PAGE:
From papyrus to... printing and paper

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My main themes this week are those of papyrus, pencils, printing and paper... and watching my Ps and Qs!

Papyrus, made essentially from dried leaves, was used in Egypt at least 3,000 years ago.

According to legend, paper, as we know it, was discovered by Ts’ Ai Lun, a Chinese courtier in AD 102.

What is fact and not legend is that newspapers are still a vital means of communication in our lives.

Just look at my first picture (top, left) of a copy of the Lancashire Evening Post of about 100 years ago. In those days the reporter relied on a pencil and pad rather than a pen, for ballpoint pens were still light years away.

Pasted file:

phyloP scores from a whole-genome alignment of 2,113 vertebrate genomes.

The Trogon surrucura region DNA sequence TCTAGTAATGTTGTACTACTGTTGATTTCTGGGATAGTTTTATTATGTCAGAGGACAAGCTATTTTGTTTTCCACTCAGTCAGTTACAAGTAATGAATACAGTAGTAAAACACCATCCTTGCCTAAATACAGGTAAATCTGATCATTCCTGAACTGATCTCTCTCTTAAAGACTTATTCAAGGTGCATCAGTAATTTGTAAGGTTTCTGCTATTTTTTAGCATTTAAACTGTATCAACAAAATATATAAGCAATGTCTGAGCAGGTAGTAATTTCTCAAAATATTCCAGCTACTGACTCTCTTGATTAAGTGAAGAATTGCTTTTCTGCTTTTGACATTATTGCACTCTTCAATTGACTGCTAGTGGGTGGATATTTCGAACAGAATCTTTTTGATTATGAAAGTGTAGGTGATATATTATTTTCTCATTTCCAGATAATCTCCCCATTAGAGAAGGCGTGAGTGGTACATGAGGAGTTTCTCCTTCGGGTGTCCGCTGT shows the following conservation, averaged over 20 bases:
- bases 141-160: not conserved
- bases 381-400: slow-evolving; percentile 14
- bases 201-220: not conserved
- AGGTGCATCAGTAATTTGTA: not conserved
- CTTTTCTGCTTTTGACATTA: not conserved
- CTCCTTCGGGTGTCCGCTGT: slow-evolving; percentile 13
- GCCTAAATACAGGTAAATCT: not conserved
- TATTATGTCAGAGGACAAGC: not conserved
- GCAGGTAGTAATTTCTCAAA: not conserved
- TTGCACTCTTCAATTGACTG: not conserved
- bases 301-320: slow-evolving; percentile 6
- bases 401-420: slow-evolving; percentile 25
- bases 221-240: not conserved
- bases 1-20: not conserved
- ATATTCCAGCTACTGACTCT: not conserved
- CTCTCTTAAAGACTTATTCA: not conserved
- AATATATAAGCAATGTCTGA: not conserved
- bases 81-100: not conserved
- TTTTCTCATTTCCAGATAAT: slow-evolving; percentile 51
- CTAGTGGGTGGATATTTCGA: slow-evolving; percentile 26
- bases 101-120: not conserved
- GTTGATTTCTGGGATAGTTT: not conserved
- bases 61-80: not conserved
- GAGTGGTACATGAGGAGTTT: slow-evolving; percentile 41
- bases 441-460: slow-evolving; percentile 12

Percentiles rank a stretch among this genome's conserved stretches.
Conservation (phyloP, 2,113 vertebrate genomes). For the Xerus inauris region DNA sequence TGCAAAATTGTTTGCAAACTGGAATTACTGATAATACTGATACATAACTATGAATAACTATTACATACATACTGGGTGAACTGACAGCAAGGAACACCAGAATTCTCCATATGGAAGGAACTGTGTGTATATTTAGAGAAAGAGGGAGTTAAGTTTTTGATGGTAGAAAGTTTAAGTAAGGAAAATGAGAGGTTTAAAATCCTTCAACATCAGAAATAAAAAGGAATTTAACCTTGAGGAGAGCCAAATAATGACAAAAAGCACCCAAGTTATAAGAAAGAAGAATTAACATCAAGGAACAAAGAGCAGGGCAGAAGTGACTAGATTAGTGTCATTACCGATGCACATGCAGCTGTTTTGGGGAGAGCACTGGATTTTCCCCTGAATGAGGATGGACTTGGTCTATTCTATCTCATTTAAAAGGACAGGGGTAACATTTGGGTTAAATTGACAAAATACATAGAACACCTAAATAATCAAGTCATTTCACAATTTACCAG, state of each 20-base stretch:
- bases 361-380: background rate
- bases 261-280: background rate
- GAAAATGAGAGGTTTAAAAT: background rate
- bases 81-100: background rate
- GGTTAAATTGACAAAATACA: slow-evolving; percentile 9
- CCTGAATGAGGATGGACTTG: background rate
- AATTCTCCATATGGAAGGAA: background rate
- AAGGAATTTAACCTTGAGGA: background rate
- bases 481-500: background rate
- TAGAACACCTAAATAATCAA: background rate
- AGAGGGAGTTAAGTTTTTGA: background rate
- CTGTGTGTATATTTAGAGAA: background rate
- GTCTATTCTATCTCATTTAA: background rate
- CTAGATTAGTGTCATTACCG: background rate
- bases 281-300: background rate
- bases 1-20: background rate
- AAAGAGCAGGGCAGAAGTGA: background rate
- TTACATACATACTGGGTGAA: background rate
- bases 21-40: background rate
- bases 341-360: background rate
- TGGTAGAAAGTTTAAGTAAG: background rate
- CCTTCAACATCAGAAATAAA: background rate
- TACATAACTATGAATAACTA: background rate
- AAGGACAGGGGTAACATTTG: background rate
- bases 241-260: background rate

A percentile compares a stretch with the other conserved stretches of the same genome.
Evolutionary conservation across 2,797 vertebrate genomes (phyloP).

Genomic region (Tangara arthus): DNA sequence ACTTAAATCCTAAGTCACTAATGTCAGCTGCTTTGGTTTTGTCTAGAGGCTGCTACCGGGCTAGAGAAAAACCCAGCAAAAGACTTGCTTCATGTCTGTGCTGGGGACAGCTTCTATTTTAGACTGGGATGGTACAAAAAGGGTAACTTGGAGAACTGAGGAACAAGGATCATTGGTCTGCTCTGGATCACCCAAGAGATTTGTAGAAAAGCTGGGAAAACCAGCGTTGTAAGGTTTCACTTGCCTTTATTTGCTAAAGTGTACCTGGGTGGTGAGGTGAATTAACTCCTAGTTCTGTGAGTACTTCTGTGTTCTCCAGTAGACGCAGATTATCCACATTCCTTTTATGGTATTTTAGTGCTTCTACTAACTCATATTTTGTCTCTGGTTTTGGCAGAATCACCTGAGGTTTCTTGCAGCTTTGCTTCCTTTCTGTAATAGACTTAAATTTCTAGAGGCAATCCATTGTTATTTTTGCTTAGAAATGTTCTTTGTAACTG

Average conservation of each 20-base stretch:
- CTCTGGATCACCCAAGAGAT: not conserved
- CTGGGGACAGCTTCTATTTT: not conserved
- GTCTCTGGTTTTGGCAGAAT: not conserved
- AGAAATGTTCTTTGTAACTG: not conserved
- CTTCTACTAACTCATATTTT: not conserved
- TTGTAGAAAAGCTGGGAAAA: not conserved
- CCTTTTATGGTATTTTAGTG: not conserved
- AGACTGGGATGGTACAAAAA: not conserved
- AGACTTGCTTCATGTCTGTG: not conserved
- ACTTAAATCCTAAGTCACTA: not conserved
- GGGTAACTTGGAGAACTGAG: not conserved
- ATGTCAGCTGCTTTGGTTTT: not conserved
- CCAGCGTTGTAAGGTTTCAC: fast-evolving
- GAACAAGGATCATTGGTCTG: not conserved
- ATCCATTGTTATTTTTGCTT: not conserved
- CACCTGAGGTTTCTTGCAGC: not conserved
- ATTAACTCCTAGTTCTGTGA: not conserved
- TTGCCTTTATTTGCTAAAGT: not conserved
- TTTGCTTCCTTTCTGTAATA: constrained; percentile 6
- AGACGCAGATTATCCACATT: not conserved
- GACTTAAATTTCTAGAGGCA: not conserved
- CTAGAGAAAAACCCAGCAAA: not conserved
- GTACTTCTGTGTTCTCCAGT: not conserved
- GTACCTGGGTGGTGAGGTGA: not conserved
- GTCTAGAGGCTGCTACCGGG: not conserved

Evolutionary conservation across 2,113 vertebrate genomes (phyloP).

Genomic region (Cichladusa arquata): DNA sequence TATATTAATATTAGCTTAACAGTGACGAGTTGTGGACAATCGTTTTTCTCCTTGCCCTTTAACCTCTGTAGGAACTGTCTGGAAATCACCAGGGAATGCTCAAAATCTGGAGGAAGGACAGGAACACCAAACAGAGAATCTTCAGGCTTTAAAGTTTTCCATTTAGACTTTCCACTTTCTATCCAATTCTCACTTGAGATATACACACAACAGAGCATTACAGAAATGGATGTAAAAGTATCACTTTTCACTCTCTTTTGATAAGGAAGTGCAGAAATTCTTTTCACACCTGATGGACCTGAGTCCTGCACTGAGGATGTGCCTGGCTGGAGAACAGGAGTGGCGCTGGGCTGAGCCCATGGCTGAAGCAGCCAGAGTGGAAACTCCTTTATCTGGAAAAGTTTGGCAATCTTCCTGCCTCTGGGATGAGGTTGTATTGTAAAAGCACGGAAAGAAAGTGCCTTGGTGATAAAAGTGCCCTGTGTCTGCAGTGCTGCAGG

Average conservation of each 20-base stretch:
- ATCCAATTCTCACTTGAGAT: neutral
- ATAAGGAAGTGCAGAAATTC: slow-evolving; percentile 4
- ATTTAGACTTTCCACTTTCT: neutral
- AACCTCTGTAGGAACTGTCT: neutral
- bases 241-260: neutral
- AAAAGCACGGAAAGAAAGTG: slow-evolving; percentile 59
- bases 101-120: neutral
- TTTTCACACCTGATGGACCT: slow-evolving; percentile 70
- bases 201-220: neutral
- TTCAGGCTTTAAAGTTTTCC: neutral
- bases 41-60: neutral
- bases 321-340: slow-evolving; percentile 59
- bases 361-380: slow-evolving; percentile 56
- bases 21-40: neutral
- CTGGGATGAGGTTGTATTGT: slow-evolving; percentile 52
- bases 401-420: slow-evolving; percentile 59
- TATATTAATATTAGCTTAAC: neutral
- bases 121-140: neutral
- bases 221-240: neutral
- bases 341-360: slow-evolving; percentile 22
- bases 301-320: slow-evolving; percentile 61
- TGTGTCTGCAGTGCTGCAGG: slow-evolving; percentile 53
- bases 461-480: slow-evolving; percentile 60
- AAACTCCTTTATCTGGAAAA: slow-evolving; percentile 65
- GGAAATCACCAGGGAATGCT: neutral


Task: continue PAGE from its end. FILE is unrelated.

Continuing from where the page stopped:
Now do you realise that the average pencil can write 45,000 words or draw a single line over 35 miles long?



My second picture (top, right) is one which a reader sent me last year. This “Happy New Year” card had on it the wish “To grandma from your devoted grand daughters”.

Again it must be some age and has an interesting design and message I share with you today.

My third picture from the past. is the front page of the very first issue of the Garstang Courier. It was published on May 16, 1963.

Bill Armistead was its founder and editor and also ran the Longridge News too.

In the early days of advertising, jingles were written down in newspapers and readers expected to sing them for themselves.

Is that why the bakers of Smith’s Patent Germ Bread quickly changed the name to Hovis?

Whatever – enjoy this front page of our paper from 50 years ago this May.